Activities That Teach

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activities that teach

At some point in your homeschool career, you may find one or more children, dragging their feet, with little shoulders slumped and heads hung. School just isn’t fun. Just think about it. If you were struggling to learn new material how fun would it be? Not much. Especially for a child who has some learning challenges. School can be frustrating. Or for the bright child–school can be boring. So, anytime is a good time to infuse some fun activities that teach, into your day and spark the creative juices.

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There are five important points to consider when creating an environment where activities that teach are fun:

Activities that teachActivities should be fun but have an educational purpose.

There are a ton of science videos out there or blog posts that talk about “fun” activities that will allow learning to take place. However fun without a purpose is, well just fun. There is nothing wrong with having fun, but I will not waste my precious time or that of my children’s having fun during school time if that fun does not have an educational hook. I want my children to be so excited, they want to explore the educational topic on their own. I introduced small little science books to my children. One that caught my son’s eye was a “pond life” book. He loved it. My son took his soon *dog-eared” book out to the pond. He looked things up; he raced inside to get me when something was “SO exciting!” He was about to burst. He put things in categories (sorting), he counted (math), he drew pictures (art), he kept a science journal (art-and-writing), and he learned about the animals that were in the habitat (science). That means he had fun, but it had a purpose.

*A side note here. Sometimes we love our books so much we don’t allow our children to use them to their full potential. I had to let go of my love of books (I truly love them!) and allow my kids to use them outdoors. I had an outdoor copy and an indoor copy to allow myself to let go!

Understand the science behind the fun activities.

“Let’s blow up baggies!” Well, that will spark excitement, but just because you can mix baking soda and vinegar and cause a chemical reaction of expanding gas – strong enough to pop open a zip-locked baggie, doesn’t mean your child understands the scientific principle behind the activity. Do they need to understand the chemical equation? Perhaps not. However, a simple explanation of chemical reactions and how different compounds can create the third compound may be the place to start. My pet peeve is those who say that science is magic. Magic means (to a kid) that there is no answer – it is mysterious. A good magician knows there is science and psychology behind his slight of hand. There is no magic! Don’t fall into the trap of calling science magic or your child will not think they need to discover an answer or a conclusion.

Document your findings.

Did the activity go as planned? Why or why not? If you have a science activity or experiment that did not go according to plan, go back to your notes and figure out what went wrong. Compare it to the instructions. Usually, if you document your activity, you will find exactly where you went wrong. My daughter’s “failed” science fair project won her third place in the Regional Science Fair in chemistry. In science, there is no failed experiments – only experiments that proved your hypothesis was incorrect. This idea works for art projects as well. Often mixing the wrong colors will yield a third or fourth color that can be used. I explain to my children that you can’t mess up art (when painting on canvas) because y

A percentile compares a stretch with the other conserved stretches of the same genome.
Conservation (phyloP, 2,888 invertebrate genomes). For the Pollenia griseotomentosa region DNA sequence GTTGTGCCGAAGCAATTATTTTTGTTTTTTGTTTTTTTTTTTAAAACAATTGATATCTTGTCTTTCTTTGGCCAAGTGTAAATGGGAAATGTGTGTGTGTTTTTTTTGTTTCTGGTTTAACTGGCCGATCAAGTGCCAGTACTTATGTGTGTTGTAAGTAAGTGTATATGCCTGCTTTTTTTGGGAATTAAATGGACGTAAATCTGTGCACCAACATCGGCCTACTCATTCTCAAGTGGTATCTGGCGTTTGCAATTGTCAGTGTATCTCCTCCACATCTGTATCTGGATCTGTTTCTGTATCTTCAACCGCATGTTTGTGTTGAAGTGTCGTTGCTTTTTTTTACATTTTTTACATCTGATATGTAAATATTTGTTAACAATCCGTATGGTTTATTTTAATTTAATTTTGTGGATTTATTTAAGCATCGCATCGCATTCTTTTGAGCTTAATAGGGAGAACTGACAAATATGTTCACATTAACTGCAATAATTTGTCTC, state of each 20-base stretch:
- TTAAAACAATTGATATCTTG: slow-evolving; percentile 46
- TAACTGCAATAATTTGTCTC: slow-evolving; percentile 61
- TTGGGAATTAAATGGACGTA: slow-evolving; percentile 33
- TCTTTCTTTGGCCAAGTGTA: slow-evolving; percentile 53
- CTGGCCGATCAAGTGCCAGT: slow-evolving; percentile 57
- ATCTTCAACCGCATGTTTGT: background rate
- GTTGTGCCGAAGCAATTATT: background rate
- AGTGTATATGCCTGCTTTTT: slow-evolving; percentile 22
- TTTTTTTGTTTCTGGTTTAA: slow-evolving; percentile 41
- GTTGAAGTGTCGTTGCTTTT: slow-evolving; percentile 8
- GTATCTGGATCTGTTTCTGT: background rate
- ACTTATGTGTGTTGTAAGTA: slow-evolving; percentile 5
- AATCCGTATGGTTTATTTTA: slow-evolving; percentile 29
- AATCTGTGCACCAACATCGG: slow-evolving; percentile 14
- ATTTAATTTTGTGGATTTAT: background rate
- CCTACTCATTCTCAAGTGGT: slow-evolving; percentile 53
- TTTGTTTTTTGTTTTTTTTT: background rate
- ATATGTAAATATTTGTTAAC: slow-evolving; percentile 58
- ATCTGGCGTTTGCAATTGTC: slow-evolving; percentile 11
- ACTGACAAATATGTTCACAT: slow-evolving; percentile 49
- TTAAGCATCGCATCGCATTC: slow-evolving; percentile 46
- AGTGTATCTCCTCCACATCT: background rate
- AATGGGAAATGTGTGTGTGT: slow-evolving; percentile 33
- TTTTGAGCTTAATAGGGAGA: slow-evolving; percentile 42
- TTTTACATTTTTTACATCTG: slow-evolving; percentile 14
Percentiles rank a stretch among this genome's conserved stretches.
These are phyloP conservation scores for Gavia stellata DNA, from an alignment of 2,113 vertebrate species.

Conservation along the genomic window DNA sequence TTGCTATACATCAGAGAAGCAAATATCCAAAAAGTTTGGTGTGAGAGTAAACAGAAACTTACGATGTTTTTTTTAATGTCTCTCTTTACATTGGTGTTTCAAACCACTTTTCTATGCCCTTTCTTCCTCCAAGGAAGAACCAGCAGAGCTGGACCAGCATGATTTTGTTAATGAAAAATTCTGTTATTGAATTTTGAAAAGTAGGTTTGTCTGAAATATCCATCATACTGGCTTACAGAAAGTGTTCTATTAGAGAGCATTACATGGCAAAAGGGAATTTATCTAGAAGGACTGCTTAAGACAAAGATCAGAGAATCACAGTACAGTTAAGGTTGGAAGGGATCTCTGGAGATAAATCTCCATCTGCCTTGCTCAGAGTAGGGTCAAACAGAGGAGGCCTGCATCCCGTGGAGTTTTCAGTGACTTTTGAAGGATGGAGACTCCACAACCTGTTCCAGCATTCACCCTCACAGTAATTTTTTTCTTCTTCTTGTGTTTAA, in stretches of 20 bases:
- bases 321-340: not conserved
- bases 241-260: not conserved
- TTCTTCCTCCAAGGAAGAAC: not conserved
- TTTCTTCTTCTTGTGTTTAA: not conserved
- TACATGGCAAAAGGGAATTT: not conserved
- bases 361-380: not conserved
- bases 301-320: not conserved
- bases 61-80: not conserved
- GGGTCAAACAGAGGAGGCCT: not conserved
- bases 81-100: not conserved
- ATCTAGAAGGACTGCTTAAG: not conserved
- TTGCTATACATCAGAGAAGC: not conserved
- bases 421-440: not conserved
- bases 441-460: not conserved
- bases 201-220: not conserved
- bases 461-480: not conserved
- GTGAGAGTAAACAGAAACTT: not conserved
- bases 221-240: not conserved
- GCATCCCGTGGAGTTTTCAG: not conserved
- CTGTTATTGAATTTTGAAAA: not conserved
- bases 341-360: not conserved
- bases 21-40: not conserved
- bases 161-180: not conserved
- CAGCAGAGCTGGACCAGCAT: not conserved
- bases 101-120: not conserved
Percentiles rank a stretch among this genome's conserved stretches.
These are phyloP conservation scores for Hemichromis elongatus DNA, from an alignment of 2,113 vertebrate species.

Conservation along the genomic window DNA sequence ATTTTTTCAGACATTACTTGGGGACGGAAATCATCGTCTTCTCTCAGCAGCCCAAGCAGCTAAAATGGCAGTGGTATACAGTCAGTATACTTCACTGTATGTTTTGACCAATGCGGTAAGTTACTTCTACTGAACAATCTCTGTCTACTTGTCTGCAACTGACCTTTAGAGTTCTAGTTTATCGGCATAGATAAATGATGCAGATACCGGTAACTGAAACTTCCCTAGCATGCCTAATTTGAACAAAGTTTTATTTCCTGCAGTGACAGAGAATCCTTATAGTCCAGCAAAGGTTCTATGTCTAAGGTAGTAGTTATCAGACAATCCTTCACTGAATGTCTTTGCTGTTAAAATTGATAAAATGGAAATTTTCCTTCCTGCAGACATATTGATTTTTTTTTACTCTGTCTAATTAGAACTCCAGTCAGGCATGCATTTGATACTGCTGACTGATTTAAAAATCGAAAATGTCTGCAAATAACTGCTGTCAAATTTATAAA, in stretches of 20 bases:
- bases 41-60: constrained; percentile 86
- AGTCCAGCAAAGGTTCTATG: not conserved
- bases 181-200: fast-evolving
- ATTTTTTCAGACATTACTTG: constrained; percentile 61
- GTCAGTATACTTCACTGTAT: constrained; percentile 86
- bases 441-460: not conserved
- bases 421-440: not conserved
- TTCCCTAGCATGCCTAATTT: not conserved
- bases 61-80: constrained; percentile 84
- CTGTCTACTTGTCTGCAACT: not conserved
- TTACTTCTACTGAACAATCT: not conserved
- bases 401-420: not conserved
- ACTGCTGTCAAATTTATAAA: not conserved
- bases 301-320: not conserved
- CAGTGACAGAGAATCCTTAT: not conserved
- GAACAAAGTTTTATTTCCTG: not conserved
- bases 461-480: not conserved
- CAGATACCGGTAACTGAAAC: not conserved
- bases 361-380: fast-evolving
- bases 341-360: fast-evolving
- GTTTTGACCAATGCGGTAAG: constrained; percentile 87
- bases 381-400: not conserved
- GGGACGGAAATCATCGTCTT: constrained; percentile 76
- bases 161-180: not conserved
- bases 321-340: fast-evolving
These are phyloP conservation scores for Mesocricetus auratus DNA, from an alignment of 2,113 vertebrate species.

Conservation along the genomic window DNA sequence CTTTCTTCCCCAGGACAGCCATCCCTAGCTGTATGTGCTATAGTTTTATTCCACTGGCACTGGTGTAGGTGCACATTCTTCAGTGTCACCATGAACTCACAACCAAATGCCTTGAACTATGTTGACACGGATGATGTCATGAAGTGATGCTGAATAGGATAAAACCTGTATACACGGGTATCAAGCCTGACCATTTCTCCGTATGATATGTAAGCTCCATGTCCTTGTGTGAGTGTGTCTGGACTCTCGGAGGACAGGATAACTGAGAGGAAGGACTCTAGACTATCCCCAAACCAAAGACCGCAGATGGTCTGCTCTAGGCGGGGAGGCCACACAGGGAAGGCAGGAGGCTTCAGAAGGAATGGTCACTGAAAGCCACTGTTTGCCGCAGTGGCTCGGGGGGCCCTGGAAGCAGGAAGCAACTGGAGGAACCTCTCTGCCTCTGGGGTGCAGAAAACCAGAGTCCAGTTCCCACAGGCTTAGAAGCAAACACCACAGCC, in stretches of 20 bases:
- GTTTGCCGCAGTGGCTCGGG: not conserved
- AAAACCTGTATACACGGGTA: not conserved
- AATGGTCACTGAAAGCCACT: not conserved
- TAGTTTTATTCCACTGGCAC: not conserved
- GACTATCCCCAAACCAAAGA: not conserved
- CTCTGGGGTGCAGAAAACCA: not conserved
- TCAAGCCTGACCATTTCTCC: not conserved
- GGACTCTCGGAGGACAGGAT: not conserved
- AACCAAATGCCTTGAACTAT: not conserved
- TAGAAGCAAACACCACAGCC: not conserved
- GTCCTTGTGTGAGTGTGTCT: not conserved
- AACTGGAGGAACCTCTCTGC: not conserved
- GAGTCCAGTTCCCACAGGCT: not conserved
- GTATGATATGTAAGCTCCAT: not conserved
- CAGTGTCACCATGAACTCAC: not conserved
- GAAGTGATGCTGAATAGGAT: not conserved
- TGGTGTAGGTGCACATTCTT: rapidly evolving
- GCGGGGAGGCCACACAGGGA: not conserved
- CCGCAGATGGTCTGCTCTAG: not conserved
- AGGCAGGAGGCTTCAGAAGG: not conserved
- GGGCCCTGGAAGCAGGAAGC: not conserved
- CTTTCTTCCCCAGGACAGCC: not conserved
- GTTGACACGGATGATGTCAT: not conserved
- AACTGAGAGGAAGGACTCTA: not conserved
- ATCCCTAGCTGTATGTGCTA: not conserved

ou can always use white paint over the entire thing and start again … or white out one section and have a “do-over.”

Have the supplies on hand.

How frustrating is it to do an activity and not have supplies on hand? Very! That is why I created “lab” kits with easy to find household supplies. Even some chemistry items are easily found in most home cupboards. In my book Teaching Science and Having Fun (MediaAngels, Inc. Publishing) I list the products and supplies to have on hand to allow your children to succeed. And how wonderful to say to your kids, Please get the “chemistry box” or the “physics box, ” and you are ready to go!

Have fun. Make sure your child is engaged and taking part.

So many times I hear parents say the kids are bored when they do activities. Upon further questioning, I find out that the children are watching while the parent does the activity! No wonder the child is bored. Parents–if you want your children to learn, allow them to be the ones who complete the activities. Stop being helicopter parents. Allow your kids to make mistakes. That is how real learning takes place.

I have a podcast on Wow Science Experiments coming soon. Please look for that on as well as the podcast Activities That Teach – Podcast 194.

~ Felice Gerwitz hated science as a child, as a teacher, and as a homeschool mom, but God in His infinite wisdom and mercy gave her two children who loved anything related to science. If he had not started her off slowly with two children (ending with five – and now seven grandchildren), she would not be an author of science-based curriculum nor the owner and operator of Media Angels, Inc. You can find Felice cooking up ideas in the kitchen or on her notepad of ideas for future blog posts and podcasts. Felice lives with four of her children (one is married) in Ft. Myers, Florida.






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